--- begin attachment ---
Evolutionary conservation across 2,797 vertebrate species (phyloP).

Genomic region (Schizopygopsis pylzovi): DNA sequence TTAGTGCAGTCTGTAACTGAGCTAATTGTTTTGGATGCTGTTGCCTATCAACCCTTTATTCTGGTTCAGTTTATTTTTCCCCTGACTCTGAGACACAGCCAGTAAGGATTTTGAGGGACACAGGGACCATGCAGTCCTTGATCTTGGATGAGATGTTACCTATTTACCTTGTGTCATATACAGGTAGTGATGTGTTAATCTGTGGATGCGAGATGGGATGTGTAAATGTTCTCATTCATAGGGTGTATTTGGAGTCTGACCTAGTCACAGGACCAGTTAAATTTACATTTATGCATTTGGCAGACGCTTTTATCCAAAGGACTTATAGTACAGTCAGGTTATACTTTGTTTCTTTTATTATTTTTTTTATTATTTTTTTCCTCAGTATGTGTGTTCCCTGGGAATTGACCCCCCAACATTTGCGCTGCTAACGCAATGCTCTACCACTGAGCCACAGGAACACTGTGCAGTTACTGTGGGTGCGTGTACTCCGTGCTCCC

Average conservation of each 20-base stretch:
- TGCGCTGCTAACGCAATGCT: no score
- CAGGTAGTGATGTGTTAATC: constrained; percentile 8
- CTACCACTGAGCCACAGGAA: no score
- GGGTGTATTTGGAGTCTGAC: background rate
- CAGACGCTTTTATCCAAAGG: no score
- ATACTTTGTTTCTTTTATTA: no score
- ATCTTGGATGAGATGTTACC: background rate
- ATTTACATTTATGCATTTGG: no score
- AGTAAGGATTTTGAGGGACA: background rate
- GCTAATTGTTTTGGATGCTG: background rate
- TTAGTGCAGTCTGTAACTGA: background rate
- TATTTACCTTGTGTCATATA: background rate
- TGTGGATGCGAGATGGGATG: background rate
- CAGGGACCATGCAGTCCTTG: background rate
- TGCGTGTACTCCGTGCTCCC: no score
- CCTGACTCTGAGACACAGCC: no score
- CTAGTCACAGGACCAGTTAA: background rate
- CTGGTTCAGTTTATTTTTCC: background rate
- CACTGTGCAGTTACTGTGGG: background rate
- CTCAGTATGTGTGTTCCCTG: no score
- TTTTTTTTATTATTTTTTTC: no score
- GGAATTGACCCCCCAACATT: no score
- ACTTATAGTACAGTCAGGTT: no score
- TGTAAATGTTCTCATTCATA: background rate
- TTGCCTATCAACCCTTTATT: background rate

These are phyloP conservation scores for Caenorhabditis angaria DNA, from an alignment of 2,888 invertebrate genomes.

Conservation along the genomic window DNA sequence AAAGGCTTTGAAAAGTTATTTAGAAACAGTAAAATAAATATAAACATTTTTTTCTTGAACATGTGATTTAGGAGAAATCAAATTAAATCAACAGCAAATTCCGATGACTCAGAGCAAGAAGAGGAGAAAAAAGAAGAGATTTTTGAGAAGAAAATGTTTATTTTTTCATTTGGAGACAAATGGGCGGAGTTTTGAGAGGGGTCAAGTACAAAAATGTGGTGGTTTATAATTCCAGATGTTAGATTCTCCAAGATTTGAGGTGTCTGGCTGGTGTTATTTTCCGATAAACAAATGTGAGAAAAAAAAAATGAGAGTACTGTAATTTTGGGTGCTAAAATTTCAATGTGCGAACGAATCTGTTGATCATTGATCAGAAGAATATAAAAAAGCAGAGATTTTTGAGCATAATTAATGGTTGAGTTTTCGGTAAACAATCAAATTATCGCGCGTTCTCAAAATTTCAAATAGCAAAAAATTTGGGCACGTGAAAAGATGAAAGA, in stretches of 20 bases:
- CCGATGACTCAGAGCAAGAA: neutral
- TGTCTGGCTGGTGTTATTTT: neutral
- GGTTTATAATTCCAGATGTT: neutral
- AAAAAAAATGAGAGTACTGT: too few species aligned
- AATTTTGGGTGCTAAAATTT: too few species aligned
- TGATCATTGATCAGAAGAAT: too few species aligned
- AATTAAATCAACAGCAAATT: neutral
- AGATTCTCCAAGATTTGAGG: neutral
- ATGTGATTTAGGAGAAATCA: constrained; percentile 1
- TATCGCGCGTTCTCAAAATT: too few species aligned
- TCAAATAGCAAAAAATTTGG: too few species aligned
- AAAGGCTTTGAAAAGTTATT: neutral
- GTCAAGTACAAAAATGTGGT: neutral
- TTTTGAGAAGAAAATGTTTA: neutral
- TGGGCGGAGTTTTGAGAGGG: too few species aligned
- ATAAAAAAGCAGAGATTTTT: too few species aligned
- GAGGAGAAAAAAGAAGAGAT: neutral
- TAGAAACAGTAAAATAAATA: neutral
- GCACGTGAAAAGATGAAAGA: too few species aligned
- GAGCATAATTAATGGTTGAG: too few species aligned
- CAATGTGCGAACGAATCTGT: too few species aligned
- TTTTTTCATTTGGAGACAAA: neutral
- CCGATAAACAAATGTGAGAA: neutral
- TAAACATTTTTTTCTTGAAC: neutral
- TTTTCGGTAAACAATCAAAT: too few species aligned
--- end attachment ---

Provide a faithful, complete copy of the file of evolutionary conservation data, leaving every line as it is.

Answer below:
Evolutionary conservation across 2,797 vertebrate species (phyloP).

Genomic region (Schizopygopsis pylzovi): DNA sequence TTAGTGCAGTCTGTAACTGAGCTAATTGTTTTGGATGCTGTTGCCTATCAACCCTTTATTCTGGTTCAGTTTATTTTTCCCCTGACTCTGAGACACAGCCAGTAAGGATTTTGAGGGACACAGGGACCATGCAGTCCTTGATCTTGGATGAGATGTTACCTATTTACCTTGTGTCATATACAGGTAGTGATGTGTTAATCTGTGGATGCGAGATGGGATGTGTAAATGTTCTCATTCATAGGGTGTATTTGGAGTCTGACCTAGTCACAGGACCAGTTAAATTTACATTTATGCATTTGGCAGACGCTTTTATCCAAAGGACTTATAGTACAGTCAGGTTATACTTTGTTTCTTTTATTATTTTTTTTATTATTTTTTTCCTCAGTATGTGTGTTCCCTGGGAATTGACCCCCCAACATTTGCGCTGCTAACGCAATGCTCTACCACTGAGCCACAGGAACACTGTGCAGTTACTGTGGGTGCGTGTACTCCGTGCTCCC

Average conservation of each 20-base stretch:
- TGCGCTGCTAACGCAATGCT: no score
- CAGGTAGTGATGTGTTAATC: constrained; percentile 8
- CTACCACTGAGCCACAGGAA: no score
- GGGTGTATTTGGAGTCTGAC: background rate
- CAGACGCTTTTATCCAAAGG: no score
- ATACTTTGTTTCTTTTATTA: no score
- ATCTTGGATGAGATGTTACC: background rate
- ATTTACATTTATGCATTTGG: no score
- AGTAAGGATTTTGAGGGACA: background rate
- GCTAATTGTTTTGGATGCTG: background rate
- TTAGTGCAGTCTGTAACTGA: background rate
- TATTTACCTTGTGTCATATA: background rate
- TGTGGATGCGAGATGGGATG: background rate
- CAGGGACCATGCAGTCCTTG: background rate
- TGCGTGTACTCCGTGCTCCC: no score
- CCTGACTCTGAGACACAGCC: no score
- CTAGTCACAGGACCAGTTAA: background rate
- CTGGTTCAGTTTATTTTTCC: background rate
- CACTGTGCAGTTACTGTGGG: background rate
- CTCAGTATGTGTGTTCCCTG: no score
- TTTTTTTTATTATTTTTTTC: no score
- GGAATTGACCCCCCAACATT: no score
- ACTTATAGTACAGTCAGGTT: no score
- TGTAAATGTTCTCATTCATA: background rate
- TTGCCTATCAACCCTTTATT: background rate

These are phyloP conservation scores for Caenorhabditis angaria DNA, from an alignment of 2,888 invertebrate genomes.

Conservation along the genomic window DNA sequence AAAGGCTTTGAAAAGTTATTTAGAAACAGTAAAATAAATATAAACATTTTTTTCTTGAACATGTGATTTAGGAGAAATCAAATTAAATCAACAGCAAATTCCGATGACTCAGAGCAAGAAGAGGAGAAAAAAGAAGAGATTTTTGAGAAGAAAATGTTTATTTTTTCATTTGGAGACAAATGGGCGGAGTTTTGAGAGGGGTCAAGTACAAAAATGTGGTGGTTTATAATTCCAGATGTTAGATTCTCCAAGATTTGAGGTGTCTGGCTGGTGTTATTTTCCGATAAACAAATGTGAGAAAAAAAAAATGAGAGTACTGTAATTTTGGGTGCTAAAATTTCAATGTGCGAACGAATCTGTTGATCATTGATCAGAAGAATATAAAAAAGCAGAGATTTTTGAGCATAATTAATGGTTGAGTTTTCGGTAAACAATCAAATTATCGCGCGTTCTCAAAATTTCAAATAGCAAAAAATTTGGGCACGTGAAAAGATGAAAGA, in stretches of 20 bases:
- CCGATGACTCAGAGCAAGAA: neutral
- TGTCTGGCTGGTGTTATTTT: neutral
- GGTTTATAATTCCAGATGTT: neutral
- AAAAAAAATGAGAGTACTGT: too few species aligned
- AATTTTGGGTGCTAAAATTT: too few species aligned
- TGATCATTGATCAGAAGAAT: too few species aligned
- AATTAAATCAACAGCAAATT: neutral
- AGATTCTCCAAGATTTGAGG: neutral
- ATGTGATTTAGGAGAAATCA: constrained; percentile 1
- TATCGCGCGTTCTCAAAATT: too few species aligned
- TCAAATAGCAAAAAATTTGG: too few species aligned
- AAAGGCTTTGAAAAGTTATT: neutral
- GTCAAGTACAAAAATGTGGT: neutral
- TTTTGAGAAGAAAATGTTTA: neutral
- TGGGCGGAGTTTTGAGAGGG: too few species aligned
- ATAAAAAAGCAGAGATTTTT: too few species aligned
- GAGGAGAAAAAAGAAGAGAT: neutral
- TAGAAACAGTAAAATAAATA: neutral
- GCACGTGAAAAGATGAAAGA: too few species aligned
- GAGCATAATTAATGGTTGAG: too few species aligned
- CAATGTGCGAACGAATCTGT: too few species aligned
- TTTTTTCATTTGGAGACAAA: neutral
- CCGATAAACAAATGTGAGAA: neutral
- TAAACATTTTTTTCTTGAAC: neutral
- TTTTCGGTAAACAATCAAAT: too few species aligned